The footage shows one youth approaching the Lovell’s home at about 11.28pm. Finding the door unlocked, he returns to the other youth and they enter the property together about a minute later.

The video shows that youth, who faced court today, holding a knife. A minute later, four people – the two offenders and the Lovells – crash through the door in a violent struggle. The fight spills on to the front lawn, where the youth offender kicks Lee Lovell twice in the head and runs off.

Both Emma and Lee Lovell were asleep, and were woken by a barking dog, the court heard.

The video footage shows a car parked in the driveway, which the prosecution said should have been a warning to the assailants that someone was home.

The court heard the Lovells had attempted to detain the offenders.

Lee Lovell sat in court as the video was played. He told media outside the courtroom it was the first time he’d seen it.

He left before the prosecution played even more confronting audio footage.

In 59 seconds of sound recorded by a neighbour, a woman’s voice can be heard yelling “fuck off”.

Nardone told the court the decision to kick Lovell in the face, proved the offender was attempting more than just escape, demonstrating particular “moral culpability”. He said the crime was “premeditated” and the assailant “almost gleeful” to find an unlocked door.

“He flees, but ultimately places his desire to escape above the welfare and safety of the Lovells,” Nardone said.

“He uses the knife and he uses it repeatedly.”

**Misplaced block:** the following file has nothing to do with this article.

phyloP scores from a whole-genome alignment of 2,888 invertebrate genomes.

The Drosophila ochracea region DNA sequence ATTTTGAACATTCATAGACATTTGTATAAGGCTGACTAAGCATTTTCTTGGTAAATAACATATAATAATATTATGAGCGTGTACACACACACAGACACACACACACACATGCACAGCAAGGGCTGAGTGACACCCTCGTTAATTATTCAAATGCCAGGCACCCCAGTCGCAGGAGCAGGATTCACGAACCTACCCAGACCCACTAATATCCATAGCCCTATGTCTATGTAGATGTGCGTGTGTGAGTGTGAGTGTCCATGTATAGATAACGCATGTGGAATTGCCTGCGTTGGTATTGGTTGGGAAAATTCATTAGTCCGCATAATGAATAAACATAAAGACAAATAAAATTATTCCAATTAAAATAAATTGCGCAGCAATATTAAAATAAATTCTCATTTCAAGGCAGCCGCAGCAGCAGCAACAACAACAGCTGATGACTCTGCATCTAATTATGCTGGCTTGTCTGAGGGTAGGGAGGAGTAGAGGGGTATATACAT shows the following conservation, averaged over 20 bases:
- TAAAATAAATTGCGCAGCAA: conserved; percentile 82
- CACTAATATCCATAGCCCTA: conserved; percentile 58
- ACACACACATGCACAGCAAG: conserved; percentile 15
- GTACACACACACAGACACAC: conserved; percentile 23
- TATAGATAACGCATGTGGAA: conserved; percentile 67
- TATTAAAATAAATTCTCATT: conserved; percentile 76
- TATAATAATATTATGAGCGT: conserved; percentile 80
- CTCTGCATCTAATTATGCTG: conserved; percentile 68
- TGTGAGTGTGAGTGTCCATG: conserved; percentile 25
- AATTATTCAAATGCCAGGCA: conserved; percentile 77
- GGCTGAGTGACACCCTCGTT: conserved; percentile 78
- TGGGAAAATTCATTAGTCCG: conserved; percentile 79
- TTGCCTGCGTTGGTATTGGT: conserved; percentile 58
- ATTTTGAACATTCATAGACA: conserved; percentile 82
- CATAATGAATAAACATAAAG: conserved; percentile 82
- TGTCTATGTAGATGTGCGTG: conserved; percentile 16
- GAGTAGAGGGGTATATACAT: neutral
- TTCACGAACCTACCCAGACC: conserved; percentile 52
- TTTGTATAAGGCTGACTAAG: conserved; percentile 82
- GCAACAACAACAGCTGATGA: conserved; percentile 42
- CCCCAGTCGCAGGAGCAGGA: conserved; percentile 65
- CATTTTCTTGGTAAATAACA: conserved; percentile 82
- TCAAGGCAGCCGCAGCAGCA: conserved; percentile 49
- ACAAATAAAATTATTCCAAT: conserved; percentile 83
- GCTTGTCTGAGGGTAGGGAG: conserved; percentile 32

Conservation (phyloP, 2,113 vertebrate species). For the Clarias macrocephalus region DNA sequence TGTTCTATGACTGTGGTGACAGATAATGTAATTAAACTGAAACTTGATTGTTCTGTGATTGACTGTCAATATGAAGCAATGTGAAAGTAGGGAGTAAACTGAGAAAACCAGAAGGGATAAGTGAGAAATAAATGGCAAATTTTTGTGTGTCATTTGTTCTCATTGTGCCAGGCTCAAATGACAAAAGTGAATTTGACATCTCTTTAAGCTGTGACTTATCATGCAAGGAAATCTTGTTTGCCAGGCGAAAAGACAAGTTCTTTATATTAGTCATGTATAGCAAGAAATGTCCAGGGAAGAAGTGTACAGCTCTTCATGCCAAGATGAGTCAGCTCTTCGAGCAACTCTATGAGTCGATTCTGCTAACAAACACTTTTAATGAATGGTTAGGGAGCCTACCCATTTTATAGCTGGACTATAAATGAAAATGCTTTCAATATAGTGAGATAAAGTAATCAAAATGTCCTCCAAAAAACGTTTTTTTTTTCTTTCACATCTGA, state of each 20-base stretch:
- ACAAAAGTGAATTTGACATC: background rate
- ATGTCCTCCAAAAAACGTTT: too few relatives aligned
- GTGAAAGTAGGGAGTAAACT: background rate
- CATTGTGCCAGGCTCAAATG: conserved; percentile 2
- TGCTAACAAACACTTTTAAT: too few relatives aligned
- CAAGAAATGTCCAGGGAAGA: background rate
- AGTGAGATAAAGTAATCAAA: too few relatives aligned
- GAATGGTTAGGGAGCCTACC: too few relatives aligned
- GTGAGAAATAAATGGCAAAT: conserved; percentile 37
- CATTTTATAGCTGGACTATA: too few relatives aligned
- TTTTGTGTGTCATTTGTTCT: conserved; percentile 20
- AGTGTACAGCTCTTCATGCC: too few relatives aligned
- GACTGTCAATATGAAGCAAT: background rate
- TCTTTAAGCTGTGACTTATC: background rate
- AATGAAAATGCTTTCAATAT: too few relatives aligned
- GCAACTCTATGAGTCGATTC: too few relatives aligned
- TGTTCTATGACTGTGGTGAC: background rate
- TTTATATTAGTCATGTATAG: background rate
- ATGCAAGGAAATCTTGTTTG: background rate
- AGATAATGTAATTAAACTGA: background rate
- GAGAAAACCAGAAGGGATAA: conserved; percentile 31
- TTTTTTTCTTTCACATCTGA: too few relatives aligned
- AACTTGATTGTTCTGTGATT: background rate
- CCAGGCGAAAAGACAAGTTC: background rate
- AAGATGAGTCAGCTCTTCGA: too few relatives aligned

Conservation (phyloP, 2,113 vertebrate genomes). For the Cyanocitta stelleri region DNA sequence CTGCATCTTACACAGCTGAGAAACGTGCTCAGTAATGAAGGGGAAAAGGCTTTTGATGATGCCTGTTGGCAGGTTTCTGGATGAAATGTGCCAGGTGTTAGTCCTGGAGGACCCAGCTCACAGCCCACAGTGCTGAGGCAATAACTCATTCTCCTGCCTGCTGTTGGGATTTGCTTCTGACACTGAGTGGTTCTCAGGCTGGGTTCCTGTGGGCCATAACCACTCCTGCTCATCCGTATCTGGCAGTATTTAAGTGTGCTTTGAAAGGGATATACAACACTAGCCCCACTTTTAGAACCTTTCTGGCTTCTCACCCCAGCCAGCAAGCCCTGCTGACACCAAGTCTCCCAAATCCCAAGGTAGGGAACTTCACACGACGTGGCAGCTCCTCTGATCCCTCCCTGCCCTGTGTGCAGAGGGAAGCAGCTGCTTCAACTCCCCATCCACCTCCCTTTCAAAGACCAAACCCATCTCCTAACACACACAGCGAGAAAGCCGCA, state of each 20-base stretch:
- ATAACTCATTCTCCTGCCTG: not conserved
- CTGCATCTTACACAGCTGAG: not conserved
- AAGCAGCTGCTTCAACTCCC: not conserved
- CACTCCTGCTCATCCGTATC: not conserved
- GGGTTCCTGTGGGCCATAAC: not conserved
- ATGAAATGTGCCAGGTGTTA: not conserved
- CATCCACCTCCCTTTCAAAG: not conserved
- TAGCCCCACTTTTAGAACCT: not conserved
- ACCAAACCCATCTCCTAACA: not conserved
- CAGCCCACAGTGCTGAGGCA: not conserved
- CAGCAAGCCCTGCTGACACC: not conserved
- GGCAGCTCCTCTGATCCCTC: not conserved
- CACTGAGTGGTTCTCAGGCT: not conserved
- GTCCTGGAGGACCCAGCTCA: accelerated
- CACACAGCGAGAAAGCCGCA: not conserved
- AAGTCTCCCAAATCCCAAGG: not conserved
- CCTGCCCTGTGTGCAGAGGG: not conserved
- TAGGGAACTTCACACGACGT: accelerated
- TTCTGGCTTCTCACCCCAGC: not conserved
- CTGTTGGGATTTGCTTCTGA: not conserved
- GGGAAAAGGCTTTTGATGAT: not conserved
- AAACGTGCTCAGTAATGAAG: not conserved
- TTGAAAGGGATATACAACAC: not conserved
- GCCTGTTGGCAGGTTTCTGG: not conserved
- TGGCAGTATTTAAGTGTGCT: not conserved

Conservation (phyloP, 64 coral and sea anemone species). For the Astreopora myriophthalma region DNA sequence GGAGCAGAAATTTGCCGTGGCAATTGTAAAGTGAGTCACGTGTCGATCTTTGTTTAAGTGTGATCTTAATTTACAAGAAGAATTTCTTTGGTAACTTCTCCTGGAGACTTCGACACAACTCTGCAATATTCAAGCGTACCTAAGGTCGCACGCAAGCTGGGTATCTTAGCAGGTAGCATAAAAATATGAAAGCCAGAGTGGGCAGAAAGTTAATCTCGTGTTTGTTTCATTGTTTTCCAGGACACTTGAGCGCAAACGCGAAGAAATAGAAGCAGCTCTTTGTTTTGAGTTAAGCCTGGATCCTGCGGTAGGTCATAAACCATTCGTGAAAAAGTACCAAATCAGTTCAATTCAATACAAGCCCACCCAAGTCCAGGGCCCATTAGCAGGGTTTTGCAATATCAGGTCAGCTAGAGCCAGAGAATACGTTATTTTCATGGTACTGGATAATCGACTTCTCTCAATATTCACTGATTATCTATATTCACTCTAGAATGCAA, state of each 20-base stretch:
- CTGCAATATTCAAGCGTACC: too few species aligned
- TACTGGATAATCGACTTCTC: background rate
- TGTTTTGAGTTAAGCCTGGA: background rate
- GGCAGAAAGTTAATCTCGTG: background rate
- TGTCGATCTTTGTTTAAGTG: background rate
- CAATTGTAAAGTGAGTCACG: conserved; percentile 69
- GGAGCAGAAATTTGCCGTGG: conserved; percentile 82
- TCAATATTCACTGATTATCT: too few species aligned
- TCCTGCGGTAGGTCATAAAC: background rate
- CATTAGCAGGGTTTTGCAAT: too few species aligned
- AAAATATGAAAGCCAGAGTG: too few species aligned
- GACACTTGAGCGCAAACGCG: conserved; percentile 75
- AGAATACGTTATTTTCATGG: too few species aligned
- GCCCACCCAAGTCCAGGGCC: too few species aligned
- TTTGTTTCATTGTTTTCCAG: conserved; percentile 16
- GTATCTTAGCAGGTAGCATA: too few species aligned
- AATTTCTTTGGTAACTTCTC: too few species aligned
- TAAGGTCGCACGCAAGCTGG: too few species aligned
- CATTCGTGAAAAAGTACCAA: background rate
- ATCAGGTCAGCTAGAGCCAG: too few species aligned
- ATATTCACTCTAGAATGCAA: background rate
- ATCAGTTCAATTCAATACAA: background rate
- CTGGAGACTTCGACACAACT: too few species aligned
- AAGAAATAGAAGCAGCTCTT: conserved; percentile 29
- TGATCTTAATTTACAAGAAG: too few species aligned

Sentencing hinges on whether crime was ‘particularly heinous’

Sentencing will depend heavily on whether judge Sullivan considers the offence “particularly heinous”. Otherwise, the sentence will be a maximum of 10 years.

The court heard the young man had previously broken into 17 locations, seven of them homes. He was on parole at the time of the attack, and had just finished a days-long bender, the court heard.

Defence barrister Scott Lynch said it would be “an understatement to say he had a chaotic upbringing”.

He was 10 years old when he left home, Lynch said, and was exposed early to alcohol, violence and drugs. He left school in grade 8.

“He’s been taken through the victim impact statements … he’s saddened by it all obviously,” Lynch said.

“But all he can say to that is ‘too much feelings’.

“He feels extraordinarily sorry for the legacy of his offending.”

The prosecution said he had put “little effort” into attempts at rehabilitation, despite having access to parole resources.

Judge Sullivan will deliver his sentence next week.

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Turkey’s trade halt with Israel will continue until a permanent ceasefire in Gaza is secured as well as unhindered humanitarian aid flow to the region, Turkish trade minister Omer Bolat said on Friday, reports Reuters.

Turkey stopped all exports and imports to and from Israel on Thursday, citing the “worsening humanitarian tragedy” in the Palestinian territories.

Israel’s uncompromising attitude and worsening situation in Gaza prompted Turkey to halt trade, Bolat said in a speech in Istanbul while announcing April trade figures.

The two countries had a trade volume of $6.8bn in 2023.